So we share the common interest to address those dangers.
Fareed speaks with Israeli Prime Minister Benjamin Netanyahu about the threat posed by the Islamic State of Iraq and Syria. Watch the full interview on "Fareed Zakaria GPS," this Sunday at 10 a.m. and 1 p.m. ET on CNN.
You have very good intelligence. What’s your assessment of the strength of ISIS?
Well, several tens of thousands by now. It's growing by day because they've got about two million petrodollars of revenue a day. They're augmenting their territory.
The strength of ISIS is the strength of terror and fear. They don't have to be that large. There were times in history where small bands conquered all of Asia just by galloping on horses and beheading people and instilling terror into the hearts of millions. That is the strength of ISIS – fervent, frantic ideology and the willingness to kill anybody...
When will you...
…for its realization.
By Leon Aron, Special to CNN
Editor's note: Leon Aron is a resident scholar and the Director of Russian Studies at the American Enterprise Institute. The views expressed are his own.
Two wars – one in Gaza the other in eastern Ukraine – are unfolding simultaneously. They have nothing in common except this: both should be being seen as unambiguous in terms of which side is right and which wrong. And second, both are likely to end in a strategic (i.e. long-term) defeat for the right side because of the attitudes that shape the approach of Western leaders to both wars.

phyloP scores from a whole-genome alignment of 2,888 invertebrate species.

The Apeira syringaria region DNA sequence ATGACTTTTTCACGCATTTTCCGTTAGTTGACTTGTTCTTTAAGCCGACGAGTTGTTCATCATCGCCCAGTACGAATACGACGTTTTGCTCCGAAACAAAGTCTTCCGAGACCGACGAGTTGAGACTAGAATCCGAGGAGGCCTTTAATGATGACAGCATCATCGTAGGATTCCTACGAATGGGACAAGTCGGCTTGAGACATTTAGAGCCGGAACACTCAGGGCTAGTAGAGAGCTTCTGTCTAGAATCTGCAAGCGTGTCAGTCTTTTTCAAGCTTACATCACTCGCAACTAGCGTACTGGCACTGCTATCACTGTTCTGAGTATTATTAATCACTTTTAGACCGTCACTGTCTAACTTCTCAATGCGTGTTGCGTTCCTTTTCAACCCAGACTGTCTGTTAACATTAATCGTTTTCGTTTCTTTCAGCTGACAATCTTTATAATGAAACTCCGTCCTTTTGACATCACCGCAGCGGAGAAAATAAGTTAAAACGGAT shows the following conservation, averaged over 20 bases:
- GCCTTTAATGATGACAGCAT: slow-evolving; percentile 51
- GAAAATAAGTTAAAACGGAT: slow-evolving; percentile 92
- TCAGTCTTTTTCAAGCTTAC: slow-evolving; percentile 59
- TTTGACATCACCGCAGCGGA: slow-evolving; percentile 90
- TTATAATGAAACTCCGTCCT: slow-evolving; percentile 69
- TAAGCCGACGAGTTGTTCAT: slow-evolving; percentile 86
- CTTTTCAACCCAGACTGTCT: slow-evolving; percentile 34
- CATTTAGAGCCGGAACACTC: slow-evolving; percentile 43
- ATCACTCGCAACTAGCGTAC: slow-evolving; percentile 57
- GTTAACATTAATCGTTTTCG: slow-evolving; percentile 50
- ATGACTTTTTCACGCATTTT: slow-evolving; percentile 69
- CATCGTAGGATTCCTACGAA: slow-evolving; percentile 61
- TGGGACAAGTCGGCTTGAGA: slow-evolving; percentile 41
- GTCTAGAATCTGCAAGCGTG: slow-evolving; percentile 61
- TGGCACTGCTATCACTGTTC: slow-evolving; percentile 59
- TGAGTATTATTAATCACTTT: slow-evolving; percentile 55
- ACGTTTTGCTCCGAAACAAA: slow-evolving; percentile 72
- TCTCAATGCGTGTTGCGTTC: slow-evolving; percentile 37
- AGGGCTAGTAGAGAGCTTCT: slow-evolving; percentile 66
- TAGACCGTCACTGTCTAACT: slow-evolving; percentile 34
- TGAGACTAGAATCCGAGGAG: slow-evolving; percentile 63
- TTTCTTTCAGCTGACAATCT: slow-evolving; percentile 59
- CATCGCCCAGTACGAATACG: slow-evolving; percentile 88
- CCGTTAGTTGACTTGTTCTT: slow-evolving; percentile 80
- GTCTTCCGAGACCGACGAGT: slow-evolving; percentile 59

The facts are not in dispute. In Ukraine, the legitimate government in Kiev is trying to restore Ukrainian sovereignty over its territory, in practical terms seized by Russia in a proxy war using professional special troops, intelligence officers and mercenaries (kontraktniki) to train assorted thugs known collectively as "rebels" or "separatists" who are being armed and supplied by Russia.
In Gaza, Israel is battling a fundamentalist terrorist organization dedicated to killing Jews, Christians and gays and oppressing women. As in Ukraine, they attacked first, by firing hundreds missiles at Israeli cities and towns.
CNN speaks with Fareed Zakaria about the escalating violence in Gaza following the kidnappings and killings of Israeli and Palestinian teenagers in the past few weeks. This is an edited version of the transcript.
The fact that the teenager who was beaten by the Israeli Police, an American citizen – how much could that, or should that, change the U.S. posture on this unfolding very serious, potentially very deadly situation in the Middle East?
It changes it a lot. As you know, the way in which the United States reacts varies very dramatically depending on whether the people involved – whether killed, wounded, hurt – are American citizens or not. Now this means that the American embassy has to be involved. It means the State Department has to be involved. It means that potentially congressmen might get involved, senators might get involved.
And in general, there’s going to be a heightened media scrutiny, inevitably. And all of that’s going to make an already raw situation even more difficult to handle.